If Bill Hader’s recent Emmy-winning turn as the HBO hit man Barry was defined by reluctance, Scott Ryan’s Australian assassin, Ray, on the new FX series Mr. Inbetween, is blissfully untroubled by issues of ethical ambiguity. His code is simple. “How many people would you say you’ve assaulted?” an anger-management counselor asks him in the fourth episode. “Heaps,” Ray replies. How does he feel about that? “Fine. They had it coming to them.”
Ryan, who created and wrote Mr. Inbetween, plays Ray as a straight shooter, literally and metaphorically. At home, he’s a diligent weekend father to his daughter, Brittany (Chika Yasumura), and a no-nonsense but supportive carer for his brother (Nicholas Cassim), who has motor neuron disease. He also has a new relationship with Ally (Brooke Satchwell), a paramedic whom he met while out walking his dog.
At work, Ray’s a heavy-for-hire, doing odd jobs that range from debt collection to murder. He’s experienced and savvy enough to know that the threat of violence is often more effective as a bargaining chip than violence itself, although he’s not hesitant about employing the latter.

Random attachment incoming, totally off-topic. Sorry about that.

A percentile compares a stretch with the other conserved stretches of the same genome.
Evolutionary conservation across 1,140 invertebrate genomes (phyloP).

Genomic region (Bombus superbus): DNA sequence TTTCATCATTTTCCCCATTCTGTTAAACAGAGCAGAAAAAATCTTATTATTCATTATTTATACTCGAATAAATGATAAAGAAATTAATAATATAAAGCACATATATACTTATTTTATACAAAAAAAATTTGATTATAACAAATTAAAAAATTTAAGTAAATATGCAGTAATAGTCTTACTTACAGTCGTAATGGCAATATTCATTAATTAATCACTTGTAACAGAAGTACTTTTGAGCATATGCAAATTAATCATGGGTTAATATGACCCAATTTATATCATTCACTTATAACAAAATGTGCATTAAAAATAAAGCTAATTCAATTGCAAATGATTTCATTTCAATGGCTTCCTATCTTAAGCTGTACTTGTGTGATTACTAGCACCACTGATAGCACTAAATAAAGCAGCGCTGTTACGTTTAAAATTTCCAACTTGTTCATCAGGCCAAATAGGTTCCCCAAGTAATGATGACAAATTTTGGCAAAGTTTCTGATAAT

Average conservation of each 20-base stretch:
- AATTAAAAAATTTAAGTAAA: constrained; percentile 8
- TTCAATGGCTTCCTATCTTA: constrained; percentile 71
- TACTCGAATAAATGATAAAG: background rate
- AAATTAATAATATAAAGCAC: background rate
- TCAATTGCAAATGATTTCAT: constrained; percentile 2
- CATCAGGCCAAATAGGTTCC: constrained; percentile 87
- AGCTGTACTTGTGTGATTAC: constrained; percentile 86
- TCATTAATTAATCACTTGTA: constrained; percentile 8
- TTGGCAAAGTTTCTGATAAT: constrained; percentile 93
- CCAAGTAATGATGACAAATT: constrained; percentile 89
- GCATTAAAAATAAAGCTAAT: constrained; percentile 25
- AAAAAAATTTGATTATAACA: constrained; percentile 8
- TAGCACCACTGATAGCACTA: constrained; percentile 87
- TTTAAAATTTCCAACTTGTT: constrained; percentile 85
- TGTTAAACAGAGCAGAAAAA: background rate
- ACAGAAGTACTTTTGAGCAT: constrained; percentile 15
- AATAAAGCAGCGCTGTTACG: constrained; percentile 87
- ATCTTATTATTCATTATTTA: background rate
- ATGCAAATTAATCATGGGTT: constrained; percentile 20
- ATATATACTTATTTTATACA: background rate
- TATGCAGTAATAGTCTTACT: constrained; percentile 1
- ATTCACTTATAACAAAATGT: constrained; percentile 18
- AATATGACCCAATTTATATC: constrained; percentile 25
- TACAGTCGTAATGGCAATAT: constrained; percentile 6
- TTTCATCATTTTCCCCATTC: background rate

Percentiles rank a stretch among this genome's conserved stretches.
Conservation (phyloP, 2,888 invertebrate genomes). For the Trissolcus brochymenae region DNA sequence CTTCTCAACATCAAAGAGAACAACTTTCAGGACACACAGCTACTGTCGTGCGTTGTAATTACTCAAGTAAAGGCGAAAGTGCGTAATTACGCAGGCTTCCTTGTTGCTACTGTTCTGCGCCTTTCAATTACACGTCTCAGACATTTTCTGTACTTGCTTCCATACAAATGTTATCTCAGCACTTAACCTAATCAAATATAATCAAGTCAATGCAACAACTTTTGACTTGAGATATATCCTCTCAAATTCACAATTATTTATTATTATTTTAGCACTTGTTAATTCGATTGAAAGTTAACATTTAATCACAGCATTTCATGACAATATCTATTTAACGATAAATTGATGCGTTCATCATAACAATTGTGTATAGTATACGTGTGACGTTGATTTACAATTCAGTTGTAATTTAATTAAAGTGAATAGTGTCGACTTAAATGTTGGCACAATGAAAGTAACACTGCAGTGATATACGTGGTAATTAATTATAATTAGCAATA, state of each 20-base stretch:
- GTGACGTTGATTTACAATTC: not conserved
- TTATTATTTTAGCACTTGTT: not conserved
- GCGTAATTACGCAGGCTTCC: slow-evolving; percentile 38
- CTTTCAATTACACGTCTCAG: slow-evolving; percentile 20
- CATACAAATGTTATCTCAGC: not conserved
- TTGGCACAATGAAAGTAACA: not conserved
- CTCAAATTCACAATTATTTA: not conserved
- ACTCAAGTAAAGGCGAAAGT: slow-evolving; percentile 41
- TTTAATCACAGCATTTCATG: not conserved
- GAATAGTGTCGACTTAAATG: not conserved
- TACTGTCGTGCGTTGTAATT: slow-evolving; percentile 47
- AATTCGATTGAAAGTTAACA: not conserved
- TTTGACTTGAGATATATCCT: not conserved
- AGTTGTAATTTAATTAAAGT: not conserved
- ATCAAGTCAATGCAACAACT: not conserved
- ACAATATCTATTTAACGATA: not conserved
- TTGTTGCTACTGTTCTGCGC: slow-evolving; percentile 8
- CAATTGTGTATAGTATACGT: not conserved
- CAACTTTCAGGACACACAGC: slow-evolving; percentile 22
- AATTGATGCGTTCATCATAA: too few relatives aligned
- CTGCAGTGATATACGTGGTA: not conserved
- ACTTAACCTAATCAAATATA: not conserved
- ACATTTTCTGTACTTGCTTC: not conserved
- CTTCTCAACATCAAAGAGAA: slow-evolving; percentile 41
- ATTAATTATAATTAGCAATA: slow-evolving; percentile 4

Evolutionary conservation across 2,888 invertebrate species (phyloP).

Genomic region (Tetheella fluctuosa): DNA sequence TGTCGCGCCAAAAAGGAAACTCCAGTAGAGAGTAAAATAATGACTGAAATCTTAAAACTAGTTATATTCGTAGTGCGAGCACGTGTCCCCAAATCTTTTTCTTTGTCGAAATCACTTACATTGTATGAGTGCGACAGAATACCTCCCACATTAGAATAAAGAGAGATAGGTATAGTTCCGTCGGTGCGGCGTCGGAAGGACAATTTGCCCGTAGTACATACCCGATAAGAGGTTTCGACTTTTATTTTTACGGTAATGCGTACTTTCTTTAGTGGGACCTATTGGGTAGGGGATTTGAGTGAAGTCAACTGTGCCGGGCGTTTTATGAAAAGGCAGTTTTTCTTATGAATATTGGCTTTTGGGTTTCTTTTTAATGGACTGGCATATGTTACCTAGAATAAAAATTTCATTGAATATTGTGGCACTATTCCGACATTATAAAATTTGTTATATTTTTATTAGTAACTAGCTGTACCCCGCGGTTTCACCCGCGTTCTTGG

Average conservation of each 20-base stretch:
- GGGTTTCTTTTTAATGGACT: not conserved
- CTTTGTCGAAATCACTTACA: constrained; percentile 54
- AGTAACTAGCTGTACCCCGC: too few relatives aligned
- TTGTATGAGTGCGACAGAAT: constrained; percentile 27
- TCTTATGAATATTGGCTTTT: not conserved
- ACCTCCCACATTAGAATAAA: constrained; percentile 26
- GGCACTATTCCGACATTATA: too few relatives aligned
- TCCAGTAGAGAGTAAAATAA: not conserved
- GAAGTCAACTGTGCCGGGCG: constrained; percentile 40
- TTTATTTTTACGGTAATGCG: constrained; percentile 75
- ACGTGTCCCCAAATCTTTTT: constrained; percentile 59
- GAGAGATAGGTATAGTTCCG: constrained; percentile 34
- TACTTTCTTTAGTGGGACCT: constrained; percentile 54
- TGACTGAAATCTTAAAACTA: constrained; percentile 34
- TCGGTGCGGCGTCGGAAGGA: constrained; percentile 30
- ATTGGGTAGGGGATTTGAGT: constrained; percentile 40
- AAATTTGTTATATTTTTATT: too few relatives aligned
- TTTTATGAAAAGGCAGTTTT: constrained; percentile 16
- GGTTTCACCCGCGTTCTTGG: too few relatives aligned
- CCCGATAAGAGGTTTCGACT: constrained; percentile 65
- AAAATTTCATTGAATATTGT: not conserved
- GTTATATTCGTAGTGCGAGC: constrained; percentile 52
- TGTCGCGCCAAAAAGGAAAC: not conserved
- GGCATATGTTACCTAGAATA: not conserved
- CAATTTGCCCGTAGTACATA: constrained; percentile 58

Mr. Inbetween—which is based on a 2005 film Ryan wrote and starred in called The Magician—plays out over six half-hour episodes, a relatively tight frame for a series to consider the complex psychological negotiations that allow Ray to be so many things at once. The show is named after the gray area between Ray’s roles as a thoughtful and empathetic father and a relentless, frequently terrifying killer. But it doesn’t mine that “inbetween” state as much as it could, relying on Ryan’s deft performance to do most of the work. Ray has an emotionless, sharklike smile in some scenes that signals imminent danger. In most moments, though, he’s nonchalant to the extreme, approaching the tasks of cutting up a corpse and ordering dim sum with the same level of equanimity.